Healthcare costs in the US are massive — costs are growing faster than GDP. By 2024, US health spending is expected to hit $5 trillion. And in 2018, total expenditure in the healthcare payment market was $3.6 trillion (Business Insider report, here).
Of course, these massive costs are not ‘new’ news. It’s merely today’s status quo. We have accepted that healthcare administration is a vast, tangled, tightly-knit, and expensive web of red tape. We shrug our shoulders at the technical limitations, complex processes, regulation, corporate mindset, and waste that abound in healthcare admin. Meanwhile, countries like China, who are more nimble and focused on AI, are set overtake the US healthcare industry.
The healthcare payments market is in desperate need of approaches and innovations that reduce manual intensive processes — and save money. Even now, in 2019, many payments processes in many hospitals are manual. Manual typically means cumbersome, prone to error, complicated and expensive.
Over the last week, we have been reminded about the manual work in both claims and patient payments. And, our team has been surprised to uncover areas we had not previously considered that are maintained by burdensome manual processes.
To share a little of what we’ve learned in the past week, here are three of our manual-intensive discoveries:
1) Overpayments From Insurance Companies
For various reasons, insurance payers often overpay on claims. Overpayment creates an admin headache for providers. It adds noise to AR, and requires a manual process of identifying, flagging, matching and submitting refunds for overpayments. Even if hospitals use automation and AI systems for claims, the process for overpayments is almost completely manual. Large providers easily have 30+ people who touch overpayments. Automating this refund processes offers new cost savings and helps streamline account receivable.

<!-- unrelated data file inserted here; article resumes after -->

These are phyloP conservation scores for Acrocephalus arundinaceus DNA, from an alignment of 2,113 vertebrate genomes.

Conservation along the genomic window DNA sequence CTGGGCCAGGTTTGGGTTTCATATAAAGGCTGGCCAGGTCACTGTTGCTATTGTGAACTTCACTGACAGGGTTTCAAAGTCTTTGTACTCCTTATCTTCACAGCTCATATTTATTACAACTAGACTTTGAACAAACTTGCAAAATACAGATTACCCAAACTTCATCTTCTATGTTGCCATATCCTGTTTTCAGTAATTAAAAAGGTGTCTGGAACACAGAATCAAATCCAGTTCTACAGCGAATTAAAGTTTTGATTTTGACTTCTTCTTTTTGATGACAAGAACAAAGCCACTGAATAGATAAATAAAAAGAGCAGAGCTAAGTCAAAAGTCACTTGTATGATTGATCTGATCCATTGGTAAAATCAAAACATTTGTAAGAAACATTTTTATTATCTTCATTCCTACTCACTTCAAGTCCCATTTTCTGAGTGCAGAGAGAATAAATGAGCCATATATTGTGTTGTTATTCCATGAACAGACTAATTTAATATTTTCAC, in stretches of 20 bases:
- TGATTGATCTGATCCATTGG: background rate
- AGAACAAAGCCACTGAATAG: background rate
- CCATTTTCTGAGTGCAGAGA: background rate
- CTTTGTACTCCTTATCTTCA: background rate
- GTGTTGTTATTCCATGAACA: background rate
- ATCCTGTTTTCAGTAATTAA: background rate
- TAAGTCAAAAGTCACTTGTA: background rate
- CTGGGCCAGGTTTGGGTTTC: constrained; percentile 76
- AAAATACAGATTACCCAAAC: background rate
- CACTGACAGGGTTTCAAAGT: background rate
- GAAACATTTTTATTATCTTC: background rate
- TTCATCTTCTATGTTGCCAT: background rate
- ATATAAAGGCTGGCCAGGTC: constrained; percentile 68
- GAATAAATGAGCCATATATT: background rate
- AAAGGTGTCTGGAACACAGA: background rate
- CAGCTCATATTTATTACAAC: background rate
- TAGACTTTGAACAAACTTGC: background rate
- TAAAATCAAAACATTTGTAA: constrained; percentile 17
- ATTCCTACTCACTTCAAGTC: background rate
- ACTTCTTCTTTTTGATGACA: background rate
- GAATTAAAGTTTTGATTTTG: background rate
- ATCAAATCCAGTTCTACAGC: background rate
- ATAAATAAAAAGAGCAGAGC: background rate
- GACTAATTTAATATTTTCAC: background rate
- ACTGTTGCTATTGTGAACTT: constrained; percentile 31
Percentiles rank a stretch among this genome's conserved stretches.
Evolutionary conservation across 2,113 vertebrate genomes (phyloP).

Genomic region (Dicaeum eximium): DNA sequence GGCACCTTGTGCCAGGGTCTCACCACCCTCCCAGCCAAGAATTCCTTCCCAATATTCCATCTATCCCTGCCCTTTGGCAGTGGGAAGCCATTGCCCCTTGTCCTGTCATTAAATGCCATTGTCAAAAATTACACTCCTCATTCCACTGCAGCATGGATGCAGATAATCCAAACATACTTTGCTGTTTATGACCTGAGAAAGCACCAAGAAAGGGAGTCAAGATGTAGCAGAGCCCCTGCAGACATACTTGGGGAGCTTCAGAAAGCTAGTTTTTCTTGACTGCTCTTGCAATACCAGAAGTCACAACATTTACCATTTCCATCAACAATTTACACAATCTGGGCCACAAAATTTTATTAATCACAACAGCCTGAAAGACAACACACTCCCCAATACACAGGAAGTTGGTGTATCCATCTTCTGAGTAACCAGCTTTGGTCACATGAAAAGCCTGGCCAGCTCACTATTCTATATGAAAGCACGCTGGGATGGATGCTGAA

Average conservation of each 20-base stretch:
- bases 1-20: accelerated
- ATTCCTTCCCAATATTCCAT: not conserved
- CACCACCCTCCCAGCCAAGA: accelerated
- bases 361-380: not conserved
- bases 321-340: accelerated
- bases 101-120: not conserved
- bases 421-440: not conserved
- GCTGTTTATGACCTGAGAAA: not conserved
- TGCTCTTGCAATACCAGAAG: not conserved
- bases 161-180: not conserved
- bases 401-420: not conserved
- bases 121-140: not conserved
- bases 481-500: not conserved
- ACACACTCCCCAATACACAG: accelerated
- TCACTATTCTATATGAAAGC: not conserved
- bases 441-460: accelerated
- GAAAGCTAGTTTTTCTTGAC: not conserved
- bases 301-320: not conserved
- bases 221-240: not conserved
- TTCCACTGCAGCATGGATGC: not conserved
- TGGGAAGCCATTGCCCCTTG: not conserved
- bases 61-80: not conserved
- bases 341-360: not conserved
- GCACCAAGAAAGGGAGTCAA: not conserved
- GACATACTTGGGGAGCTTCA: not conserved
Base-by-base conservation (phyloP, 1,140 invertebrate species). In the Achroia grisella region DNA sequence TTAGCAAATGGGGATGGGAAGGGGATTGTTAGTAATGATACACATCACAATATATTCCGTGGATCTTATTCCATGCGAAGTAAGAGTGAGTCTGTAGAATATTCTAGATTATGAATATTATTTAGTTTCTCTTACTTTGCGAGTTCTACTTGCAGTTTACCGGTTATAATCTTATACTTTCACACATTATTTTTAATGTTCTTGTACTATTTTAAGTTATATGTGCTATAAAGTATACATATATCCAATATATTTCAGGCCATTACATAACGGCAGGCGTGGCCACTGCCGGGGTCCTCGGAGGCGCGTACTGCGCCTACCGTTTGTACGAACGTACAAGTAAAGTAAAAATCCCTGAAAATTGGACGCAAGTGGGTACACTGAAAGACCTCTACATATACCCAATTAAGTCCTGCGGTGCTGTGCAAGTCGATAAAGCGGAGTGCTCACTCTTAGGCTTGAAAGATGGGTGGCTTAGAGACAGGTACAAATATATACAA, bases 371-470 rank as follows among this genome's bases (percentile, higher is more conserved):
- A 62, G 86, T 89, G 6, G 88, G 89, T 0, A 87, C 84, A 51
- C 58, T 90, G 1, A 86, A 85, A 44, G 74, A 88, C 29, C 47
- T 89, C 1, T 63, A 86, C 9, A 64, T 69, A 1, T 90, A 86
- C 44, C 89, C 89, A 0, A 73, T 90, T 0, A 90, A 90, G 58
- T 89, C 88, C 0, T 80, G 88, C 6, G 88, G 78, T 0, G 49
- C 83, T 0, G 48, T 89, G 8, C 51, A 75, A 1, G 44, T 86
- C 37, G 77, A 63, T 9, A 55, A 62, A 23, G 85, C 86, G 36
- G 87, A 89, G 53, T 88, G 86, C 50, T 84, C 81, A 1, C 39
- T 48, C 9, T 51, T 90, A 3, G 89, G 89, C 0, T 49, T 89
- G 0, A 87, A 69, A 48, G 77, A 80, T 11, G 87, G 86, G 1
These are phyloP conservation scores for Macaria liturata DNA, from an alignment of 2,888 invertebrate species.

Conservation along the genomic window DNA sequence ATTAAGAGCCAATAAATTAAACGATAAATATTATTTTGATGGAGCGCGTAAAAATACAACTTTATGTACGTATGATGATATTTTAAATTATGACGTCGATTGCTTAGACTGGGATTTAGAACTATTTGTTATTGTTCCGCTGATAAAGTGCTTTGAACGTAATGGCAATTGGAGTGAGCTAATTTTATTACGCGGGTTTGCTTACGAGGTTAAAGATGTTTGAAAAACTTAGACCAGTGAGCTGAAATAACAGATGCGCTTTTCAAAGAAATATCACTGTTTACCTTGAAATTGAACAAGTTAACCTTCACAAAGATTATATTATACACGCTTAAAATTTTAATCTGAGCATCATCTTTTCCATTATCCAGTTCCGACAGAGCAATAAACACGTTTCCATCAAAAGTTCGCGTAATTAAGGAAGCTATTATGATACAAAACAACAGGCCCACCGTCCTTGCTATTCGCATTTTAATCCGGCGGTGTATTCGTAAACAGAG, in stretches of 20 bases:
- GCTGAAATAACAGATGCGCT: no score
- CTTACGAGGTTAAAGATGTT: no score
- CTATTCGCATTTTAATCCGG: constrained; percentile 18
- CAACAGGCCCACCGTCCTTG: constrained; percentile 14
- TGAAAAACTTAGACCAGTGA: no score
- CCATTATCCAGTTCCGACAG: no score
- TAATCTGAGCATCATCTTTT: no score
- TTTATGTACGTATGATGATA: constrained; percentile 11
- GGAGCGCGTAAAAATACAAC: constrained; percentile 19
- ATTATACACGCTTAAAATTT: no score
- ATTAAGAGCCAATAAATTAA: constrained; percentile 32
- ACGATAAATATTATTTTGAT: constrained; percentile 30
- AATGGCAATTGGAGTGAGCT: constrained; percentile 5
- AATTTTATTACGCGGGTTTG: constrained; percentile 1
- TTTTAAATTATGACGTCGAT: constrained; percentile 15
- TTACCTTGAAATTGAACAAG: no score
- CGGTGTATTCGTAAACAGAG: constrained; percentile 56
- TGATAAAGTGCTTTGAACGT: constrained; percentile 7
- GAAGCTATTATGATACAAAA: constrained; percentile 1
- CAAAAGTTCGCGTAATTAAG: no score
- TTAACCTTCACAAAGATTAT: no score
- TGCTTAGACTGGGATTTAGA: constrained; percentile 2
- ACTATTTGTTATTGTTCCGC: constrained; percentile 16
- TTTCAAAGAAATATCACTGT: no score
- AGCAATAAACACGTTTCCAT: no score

Reporting should be automatic and straightforward. “Pull a report,” sounds easy enough, click a button and get a look at your KPIs. That’s not the case in healthcare payments. For most health systems and RCMs, reports are not instant. We’ve talked with providers and billing companies that spend a full week, each month, pulling standard reports. Reports are difficult to customize, require a lead time to prepare, and take valuable hours from a BI employee. This is expensive, limits oversight, and makes it harder to optimize operations. Being able to instantly and intuitively drill into payments data and access reports is a powerful improvement for many hospitals and RCMs.
3) Implementing Improvements
A slew of companies exist to uncover problems and identify opportunities in healthcare payments (including Sift). Everything from pinpointing coding errors to predicting a patient’s propensity to pay. This information is helpful for hospitals and RCMs, but it doesn’t necessarily enable them to make improvements. It’s one thing to uncover impactful data, but it’s another to implement in a way that drives improvements. With propensity to pay, for example, few companies go beyond patient scoring. Hospitals and RCMs are on their own to decide what to do with scores. They may have no way to tie propensity to pay scores into their patient revenue cycle. To limit manual processes, improvements need to be integrated into revenue cycle workflows.
These examples are the tip of the iceberg. There are a variety of places in healthcare payments where manual processes can minimized or replaced -- improvements that offer cost savings that America’s healthcare system needs, in so many ways.